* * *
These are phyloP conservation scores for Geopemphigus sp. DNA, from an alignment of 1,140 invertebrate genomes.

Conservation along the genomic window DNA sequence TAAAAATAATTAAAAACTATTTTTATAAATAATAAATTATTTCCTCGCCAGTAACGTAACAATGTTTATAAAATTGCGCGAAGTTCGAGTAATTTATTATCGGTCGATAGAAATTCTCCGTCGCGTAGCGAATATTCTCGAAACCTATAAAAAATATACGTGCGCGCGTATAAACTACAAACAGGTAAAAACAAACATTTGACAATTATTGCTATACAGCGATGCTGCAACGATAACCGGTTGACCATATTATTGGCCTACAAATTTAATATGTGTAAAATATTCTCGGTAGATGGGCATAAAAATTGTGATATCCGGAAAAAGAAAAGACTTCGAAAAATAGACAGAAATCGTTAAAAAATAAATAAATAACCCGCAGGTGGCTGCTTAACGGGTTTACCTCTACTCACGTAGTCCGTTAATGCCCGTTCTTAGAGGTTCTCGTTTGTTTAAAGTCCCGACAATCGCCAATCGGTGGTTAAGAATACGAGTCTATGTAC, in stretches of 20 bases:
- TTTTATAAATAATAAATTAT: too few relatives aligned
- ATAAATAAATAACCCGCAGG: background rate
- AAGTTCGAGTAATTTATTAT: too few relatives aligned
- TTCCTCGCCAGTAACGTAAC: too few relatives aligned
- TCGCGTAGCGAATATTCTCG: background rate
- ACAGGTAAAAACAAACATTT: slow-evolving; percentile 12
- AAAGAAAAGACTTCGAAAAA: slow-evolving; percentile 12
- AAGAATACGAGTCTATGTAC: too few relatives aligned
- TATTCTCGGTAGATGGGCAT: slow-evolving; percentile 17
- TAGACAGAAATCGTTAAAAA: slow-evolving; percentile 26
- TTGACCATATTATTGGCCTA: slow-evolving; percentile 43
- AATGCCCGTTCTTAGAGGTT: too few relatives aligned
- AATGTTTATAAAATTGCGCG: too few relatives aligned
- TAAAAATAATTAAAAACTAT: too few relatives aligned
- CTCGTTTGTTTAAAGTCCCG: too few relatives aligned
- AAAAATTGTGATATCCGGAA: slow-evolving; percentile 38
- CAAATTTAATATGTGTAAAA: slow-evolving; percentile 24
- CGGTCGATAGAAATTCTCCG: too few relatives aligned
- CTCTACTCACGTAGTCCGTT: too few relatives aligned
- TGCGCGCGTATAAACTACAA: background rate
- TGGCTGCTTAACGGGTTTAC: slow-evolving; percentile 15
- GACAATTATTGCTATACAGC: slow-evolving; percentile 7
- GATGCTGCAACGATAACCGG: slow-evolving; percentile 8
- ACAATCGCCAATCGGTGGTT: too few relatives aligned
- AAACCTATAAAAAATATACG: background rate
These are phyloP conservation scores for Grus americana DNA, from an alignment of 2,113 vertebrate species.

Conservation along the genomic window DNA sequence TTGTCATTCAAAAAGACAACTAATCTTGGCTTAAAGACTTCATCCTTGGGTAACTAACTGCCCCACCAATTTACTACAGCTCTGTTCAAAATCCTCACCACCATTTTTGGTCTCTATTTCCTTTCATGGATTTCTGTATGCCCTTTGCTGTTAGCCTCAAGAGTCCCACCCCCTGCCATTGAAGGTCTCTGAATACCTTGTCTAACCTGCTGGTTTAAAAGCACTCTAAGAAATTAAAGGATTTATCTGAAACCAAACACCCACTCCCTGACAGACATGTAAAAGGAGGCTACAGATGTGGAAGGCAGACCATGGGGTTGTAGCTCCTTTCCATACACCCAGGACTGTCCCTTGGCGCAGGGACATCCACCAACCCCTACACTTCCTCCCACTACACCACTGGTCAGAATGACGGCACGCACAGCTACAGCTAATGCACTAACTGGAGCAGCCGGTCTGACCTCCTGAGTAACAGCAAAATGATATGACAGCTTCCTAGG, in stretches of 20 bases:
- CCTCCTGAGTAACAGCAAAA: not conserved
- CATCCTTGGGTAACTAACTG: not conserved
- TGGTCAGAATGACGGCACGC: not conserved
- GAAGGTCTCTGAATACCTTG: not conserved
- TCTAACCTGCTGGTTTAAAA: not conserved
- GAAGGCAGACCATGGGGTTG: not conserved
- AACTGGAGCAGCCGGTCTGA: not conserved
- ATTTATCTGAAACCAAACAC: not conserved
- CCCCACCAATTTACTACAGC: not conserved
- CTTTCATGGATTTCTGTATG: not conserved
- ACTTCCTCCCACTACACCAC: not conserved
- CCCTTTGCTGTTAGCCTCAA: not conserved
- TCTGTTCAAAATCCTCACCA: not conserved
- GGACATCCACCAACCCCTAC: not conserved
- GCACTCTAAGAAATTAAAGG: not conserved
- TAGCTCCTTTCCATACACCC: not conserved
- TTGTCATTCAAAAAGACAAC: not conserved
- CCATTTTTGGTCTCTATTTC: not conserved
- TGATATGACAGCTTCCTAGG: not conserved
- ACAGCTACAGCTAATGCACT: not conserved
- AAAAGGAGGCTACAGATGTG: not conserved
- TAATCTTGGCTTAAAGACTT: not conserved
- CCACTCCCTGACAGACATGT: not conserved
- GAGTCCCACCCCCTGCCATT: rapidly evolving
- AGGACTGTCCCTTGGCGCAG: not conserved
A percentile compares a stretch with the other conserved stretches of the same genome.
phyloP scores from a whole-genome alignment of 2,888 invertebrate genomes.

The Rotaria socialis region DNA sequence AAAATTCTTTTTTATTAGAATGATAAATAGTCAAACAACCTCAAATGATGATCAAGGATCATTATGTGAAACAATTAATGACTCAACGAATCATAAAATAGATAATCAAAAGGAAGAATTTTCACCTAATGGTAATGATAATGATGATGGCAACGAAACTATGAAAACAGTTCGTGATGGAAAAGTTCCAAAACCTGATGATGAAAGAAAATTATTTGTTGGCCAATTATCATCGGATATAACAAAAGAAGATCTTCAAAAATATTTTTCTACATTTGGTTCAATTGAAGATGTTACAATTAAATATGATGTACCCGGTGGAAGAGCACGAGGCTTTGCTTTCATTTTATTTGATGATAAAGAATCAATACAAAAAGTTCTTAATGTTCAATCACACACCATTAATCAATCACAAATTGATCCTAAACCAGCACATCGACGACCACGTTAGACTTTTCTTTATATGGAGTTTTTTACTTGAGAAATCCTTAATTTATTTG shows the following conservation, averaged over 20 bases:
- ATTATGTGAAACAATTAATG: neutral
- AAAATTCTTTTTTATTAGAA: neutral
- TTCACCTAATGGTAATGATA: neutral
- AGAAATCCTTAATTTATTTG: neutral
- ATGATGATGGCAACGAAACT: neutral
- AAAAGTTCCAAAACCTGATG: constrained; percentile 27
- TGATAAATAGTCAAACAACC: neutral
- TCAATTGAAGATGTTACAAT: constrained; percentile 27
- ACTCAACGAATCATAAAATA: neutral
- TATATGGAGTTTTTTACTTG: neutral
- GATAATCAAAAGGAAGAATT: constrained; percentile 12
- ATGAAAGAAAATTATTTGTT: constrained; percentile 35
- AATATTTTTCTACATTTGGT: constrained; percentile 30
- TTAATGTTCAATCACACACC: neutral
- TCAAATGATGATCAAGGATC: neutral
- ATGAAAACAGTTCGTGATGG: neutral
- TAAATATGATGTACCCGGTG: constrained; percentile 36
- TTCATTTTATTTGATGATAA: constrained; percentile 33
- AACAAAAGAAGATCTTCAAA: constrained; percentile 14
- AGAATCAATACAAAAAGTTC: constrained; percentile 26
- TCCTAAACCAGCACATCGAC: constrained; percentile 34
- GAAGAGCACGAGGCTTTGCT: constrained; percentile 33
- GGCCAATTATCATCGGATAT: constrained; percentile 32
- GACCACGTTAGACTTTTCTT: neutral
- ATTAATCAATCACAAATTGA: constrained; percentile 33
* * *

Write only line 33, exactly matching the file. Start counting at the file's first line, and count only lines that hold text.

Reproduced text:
- GAAGGTCTCTGAATACCTTG: not conserved